Arthur gathers his knights and sets out to Joyous Garde, Lancelot’s castle. In the bit not included in the NAEL the pope negotiates the truce – Guinevere goes back to Arthur and Lancelot with his family goes across the Channel to be the King of France. However, Gawain is still hungry for revenge and talks Arthur into invading France. During this war Mordred seizes the throne of England, so Arthur with his army has to go back. During the first battle Gawain is mortally wounded. Before he dies, he repents of what he’s done and writes back to Lancelot to come and help Arthur.
The excerpt opens with Arthur having a dream before the decisive battle with Mordred. In this dream he sees himself richly dressed, sitting on a chair that is fixed to a large wheel. When the wheel turns, he falls down into the mire where he is eaten alive by serpents and other nasty creatures. This is the Wheel of Fortune, a metaphorical figure of which medieval writers were particularly fond. The choir belting out “O Fortuna” at the beginning of Carmina Burana sings exactly about this topic – the fickleness fortune. Arthur cries for help in his sleep and he is woken by his attendants.
He lies awake for a long time, but near dawn he slumbers again and has the second dream, in which the dead Gawain comes to him, accompanied by some beautiful ladies. But not like in a Robert Palmer video – these are the ladies Gawain served and fought for in his lifetime. Gawain tells Arthur that if he goes to battle with Mordred tomorrow, he will surely die and many of his knights too, so he should ask Mordred for truce and wait for Lancelot to arrive within a month. Arthur on waking up sends his two trusted knights, Sir Lucan the Butler and his brother Sir Bedivere the Bold, accompanied by two bishops. After long negotiations both parties agree that Mordred should have Cornwall and Kent now and the whole kingdom after Arthur’s death.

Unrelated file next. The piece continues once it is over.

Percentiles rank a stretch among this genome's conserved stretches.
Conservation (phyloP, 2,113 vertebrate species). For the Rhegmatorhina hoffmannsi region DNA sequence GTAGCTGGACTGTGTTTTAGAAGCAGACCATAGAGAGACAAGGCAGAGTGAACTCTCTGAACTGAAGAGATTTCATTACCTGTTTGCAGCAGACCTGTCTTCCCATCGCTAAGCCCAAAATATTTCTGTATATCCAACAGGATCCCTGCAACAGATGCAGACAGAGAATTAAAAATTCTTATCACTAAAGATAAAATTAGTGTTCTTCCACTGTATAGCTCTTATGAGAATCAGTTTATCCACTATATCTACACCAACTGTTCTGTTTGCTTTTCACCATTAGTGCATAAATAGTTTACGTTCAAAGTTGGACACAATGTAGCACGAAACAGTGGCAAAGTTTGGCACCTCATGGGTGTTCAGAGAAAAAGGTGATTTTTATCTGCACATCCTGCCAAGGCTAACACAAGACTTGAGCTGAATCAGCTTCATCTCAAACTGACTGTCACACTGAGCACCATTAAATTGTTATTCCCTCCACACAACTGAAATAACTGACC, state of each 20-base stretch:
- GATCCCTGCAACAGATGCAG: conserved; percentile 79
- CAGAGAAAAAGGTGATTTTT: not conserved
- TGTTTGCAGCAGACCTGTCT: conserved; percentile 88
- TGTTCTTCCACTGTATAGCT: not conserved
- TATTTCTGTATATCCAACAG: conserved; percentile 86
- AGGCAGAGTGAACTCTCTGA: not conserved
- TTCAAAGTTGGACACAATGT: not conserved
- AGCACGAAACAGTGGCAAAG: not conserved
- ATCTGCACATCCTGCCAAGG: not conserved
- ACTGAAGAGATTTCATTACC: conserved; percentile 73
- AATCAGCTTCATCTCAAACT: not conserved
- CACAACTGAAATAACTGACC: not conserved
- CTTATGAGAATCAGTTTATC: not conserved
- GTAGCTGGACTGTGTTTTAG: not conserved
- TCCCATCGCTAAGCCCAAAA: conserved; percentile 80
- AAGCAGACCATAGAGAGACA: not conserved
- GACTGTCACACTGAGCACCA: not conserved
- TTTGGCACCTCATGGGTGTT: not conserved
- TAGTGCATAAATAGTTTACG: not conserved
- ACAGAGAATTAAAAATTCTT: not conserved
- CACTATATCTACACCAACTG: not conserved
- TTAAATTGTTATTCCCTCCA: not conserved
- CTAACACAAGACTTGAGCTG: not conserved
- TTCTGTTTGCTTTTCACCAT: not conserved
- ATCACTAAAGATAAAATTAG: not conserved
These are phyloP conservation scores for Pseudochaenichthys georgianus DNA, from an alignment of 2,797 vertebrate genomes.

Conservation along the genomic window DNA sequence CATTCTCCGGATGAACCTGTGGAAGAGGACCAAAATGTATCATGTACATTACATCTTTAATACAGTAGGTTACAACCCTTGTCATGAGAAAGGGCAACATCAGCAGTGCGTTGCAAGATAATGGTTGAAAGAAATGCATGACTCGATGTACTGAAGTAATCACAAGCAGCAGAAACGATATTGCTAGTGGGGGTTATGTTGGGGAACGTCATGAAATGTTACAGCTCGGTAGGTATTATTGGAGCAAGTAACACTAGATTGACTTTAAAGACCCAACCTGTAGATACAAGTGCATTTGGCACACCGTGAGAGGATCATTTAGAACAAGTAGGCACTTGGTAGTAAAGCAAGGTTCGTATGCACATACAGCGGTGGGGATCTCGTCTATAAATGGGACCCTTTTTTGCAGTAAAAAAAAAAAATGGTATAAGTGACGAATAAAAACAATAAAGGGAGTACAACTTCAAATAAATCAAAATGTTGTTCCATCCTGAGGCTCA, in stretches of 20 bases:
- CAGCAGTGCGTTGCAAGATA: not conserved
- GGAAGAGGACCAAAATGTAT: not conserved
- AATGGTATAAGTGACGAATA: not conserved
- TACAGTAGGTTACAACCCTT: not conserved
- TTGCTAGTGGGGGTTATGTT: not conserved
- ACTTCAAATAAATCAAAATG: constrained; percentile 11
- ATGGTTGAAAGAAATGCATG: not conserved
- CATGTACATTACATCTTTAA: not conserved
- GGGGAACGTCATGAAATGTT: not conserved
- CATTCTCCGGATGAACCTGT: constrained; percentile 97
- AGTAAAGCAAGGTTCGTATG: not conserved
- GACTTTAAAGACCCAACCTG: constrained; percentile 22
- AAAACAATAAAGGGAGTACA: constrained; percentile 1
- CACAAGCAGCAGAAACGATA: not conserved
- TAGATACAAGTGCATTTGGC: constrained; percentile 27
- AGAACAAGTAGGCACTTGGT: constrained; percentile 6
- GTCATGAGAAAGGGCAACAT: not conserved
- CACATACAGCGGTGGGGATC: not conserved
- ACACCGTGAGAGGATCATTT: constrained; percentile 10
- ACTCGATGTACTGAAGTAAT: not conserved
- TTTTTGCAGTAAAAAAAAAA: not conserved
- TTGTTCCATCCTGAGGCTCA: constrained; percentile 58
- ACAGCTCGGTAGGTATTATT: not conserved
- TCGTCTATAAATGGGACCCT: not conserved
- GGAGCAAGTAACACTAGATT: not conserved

Mordred and Arthur, each accompanied by fourteen knights, are going to meet in the middle of the battlefield to drink wine and seal the truce. However, each of them doesn’t trust the other one an inch, so they tell their respective entourages and armies to attack if they should see any sword taken out. As the bad luck would have it, one of Arthur’s knights is bitten in the foot by an adder and he unthinkingly takes out his sword to kill the snake, after which the whole hell breaks loose. At the end of the day, there are one hundred thousand dead knights left on the ground and Arthur is left with only Lucan and Bedivere, both wounded. (BTW, the number is rather a hyperbole. The battle believed to be the bloodiest one on the British soil was the Battle of Towton, in the War of the Roses, and it involved about 60,000 knights on both sides).
One thing which I don’t understand: Mordred says “I know well my father will be avenged upon me”. I assume that he refers to Arthur, his biological father, not King Lot. But how does he know about his paternity?